Nestled in the Dilijan National Park, Haghartsin Monastery is a true oasis of tranquility and architectural beauty. Dating back to the 13th century, this monastic complex is a testament to Armenia’s rich religious heritage and is set against the backdrop of lush forests and serene nature.

Haghartsin Monastery

The location of Haghartsin is part of its allure. Surrounded by dense woods and enveloped in a calm, serene ambiance, it provides a sense of timelessness and peace. The complex comprises several structures, including the Surb Astvatsatsin Church and the Surb Grigor Chapel, each showcasing unique architectural elements that are a blend of Armenian ecclesiastical design and artistic flair.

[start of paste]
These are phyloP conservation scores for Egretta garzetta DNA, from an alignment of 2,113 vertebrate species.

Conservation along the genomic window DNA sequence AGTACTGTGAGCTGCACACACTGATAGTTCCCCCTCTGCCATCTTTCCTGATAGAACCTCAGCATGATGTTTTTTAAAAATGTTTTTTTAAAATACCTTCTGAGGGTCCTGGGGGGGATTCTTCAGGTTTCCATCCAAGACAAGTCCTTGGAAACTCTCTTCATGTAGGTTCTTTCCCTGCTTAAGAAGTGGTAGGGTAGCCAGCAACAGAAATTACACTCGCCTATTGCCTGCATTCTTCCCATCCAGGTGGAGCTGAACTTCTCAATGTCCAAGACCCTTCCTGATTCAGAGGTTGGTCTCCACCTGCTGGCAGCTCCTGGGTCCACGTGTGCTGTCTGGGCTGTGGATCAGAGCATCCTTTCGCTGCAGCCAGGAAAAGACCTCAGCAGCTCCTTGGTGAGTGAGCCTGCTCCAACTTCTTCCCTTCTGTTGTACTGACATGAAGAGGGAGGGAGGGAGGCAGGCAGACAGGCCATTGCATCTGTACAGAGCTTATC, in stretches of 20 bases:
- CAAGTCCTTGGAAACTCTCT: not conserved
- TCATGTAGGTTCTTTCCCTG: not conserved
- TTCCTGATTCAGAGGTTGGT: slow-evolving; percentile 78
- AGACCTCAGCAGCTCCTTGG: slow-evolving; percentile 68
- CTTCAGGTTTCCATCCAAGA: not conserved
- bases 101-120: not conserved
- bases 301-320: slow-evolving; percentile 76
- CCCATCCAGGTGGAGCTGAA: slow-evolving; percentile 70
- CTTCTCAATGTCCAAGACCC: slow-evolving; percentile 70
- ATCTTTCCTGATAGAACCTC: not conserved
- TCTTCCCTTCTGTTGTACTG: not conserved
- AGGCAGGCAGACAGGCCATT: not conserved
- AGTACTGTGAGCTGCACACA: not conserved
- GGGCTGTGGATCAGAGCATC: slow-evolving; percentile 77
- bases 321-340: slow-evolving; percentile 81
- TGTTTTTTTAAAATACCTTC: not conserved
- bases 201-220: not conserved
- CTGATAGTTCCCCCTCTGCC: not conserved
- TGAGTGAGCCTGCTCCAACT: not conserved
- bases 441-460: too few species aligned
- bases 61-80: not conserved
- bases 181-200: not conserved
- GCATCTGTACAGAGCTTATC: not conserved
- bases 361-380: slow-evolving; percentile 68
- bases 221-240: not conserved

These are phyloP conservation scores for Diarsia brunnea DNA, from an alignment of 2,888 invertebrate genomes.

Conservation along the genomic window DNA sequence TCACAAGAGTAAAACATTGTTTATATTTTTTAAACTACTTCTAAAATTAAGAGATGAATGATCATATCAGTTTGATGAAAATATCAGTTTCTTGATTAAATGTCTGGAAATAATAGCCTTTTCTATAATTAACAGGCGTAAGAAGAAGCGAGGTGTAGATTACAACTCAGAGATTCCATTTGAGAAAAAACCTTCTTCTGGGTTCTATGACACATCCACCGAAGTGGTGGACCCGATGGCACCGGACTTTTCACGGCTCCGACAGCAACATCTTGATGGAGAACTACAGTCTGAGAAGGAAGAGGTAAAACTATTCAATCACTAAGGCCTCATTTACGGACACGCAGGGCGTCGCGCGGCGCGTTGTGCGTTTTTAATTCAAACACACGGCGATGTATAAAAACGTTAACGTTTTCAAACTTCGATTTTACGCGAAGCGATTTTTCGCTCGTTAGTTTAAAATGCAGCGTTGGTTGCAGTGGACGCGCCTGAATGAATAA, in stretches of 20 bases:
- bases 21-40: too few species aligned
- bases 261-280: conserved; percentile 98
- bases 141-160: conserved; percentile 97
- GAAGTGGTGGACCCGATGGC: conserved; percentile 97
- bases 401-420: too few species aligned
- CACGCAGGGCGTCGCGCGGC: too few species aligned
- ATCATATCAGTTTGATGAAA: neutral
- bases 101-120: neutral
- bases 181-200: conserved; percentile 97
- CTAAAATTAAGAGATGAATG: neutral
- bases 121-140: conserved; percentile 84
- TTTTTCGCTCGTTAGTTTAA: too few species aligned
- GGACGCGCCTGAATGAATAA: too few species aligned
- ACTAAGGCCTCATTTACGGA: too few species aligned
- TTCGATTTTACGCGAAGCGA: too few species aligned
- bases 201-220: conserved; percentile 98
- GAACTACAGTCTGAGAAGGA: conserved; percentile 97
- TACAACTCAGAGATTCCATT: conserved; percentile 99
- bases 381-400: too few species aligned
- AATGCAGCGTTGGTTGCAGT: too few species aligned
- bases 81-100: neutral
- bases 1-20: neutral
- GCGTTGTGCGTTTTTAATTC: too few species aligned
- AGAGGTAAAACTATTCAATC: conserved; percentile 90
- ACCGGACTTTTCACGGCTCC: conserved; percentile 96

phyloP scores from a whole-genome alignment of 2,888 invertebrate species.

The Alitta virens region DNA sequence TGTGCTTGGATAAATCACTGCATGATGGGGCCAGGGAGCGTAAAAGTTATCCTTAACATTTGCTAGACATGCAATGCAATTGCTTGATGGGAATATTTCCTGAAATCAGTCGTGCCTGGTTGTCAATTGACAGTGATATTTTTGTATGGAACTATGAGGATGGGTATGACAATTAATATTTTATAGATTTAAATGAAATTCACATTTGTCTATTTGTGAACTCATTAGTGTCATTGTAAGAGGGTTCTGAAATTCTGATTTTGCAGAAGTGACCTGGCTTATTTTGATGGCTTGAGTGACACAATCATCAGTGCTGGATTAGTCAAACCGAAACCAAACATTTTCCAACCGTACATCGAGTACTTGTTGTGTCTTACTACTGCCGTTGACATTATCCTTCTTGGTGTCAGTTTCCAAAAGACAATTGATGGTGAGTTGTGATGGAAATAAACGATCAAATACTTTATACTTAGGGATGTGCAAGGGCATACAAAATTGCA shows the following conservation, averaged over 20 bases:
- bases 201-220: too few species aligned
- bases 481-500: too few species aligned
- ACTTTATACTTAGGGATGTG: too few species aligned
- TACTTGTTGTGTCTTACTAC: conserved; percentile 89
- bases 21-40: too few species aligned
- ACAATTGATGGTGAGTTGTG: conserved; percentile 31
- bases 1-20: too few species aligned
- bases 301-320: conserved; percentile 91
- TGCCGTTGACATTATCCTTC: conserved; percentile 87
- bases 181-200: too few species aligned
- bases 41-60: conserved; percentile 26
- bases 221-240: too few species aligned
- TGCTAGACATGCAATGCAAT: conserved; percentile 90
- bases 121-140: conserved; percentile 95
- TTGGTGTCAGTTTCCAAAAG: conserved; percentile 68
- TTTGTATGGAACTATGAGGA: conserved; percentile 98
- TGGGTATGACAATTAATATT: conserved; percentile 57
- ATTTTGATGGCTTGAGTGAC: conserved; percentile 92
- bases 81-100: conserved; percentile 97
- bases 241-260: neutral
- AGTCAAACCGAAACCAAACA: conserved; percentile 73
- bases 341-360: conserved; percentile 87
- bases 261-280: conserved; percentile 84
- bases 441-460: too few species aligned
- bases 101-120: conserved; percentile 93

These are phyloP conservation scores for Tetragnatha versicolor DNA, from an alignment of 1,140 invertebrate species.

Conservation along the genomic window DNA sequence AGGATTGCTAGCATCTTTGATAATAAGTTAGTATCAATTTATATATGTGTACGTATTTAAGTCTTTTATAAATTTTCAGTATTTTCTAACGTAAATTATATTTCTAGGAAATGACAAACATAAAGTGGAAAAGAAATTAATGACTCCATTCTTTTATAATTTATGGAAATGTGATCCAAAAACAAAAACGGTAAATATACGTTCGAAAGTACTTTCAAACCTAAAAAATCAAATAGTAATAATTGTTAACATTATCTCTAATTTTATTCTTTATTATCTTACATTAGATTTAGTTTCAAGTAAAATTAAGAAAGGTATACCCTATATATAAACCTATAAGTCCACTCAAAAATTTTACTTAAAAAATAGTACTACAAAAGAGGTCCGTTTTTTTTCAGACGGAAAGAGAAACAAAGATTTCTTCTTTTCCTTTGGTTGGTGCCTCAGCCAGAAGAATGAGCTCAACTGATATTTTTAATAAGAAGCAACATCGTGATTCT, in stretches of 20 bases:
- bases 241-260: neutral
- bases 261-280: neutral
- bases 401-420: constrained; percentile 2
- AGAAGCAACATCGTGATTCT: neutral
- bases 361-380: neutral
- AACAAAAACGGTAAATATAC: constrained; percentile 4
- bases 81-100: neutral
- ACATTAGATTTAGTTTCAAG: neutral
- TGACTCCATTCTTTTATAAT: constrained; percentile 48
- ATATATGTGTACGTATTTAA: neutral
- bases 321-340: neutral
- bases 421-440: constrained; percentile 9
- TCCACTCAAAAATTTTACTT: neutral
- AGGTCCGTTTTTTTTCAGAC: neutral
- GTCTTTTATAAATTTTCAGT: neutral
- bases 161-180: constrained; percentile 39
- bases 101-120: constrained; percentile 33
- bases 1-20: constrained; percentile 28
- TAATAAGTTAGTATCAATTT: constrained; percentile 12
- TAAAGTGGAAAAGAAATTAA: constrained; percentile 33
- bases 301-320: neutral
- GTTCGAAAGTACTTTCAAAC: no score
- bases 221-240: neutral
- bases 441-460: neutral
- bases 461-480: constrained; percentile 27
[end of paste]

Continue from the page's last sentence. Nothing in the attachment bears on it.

3. Echmiadzin Cathedral

Often referred to as the “Vatican of Armenia,” Etchmiadzin Cathedral holds a profound place in the hearts of Armenians as the spiritual and religious center of the Armenian Apostolic Church.

Echmiadzin Cathedral

Located in the city of Vagharshapat, this UNESCO site is not only a place of worship but also a repository of Armenia’s ancient religious heritage, with relics such as the Holy Lance and a piece said to be from Noah’s Ark.

Overall, this historic site stands as one of the most iconic landmarks in Armenia, preserving both the spiritual essence of the nation and its rich cultural heritage.


4. Zvartnots Temple Ruins

The Zvartnots Temple Ruins are a fascinating archaeological site that offers a window into Armenia’s architectural brilliance during the 7th century. Located near Vagharshapat, these ruins provide a glimpse into an era of innovation and artistic mastery.

Zvartnots Temple Ruins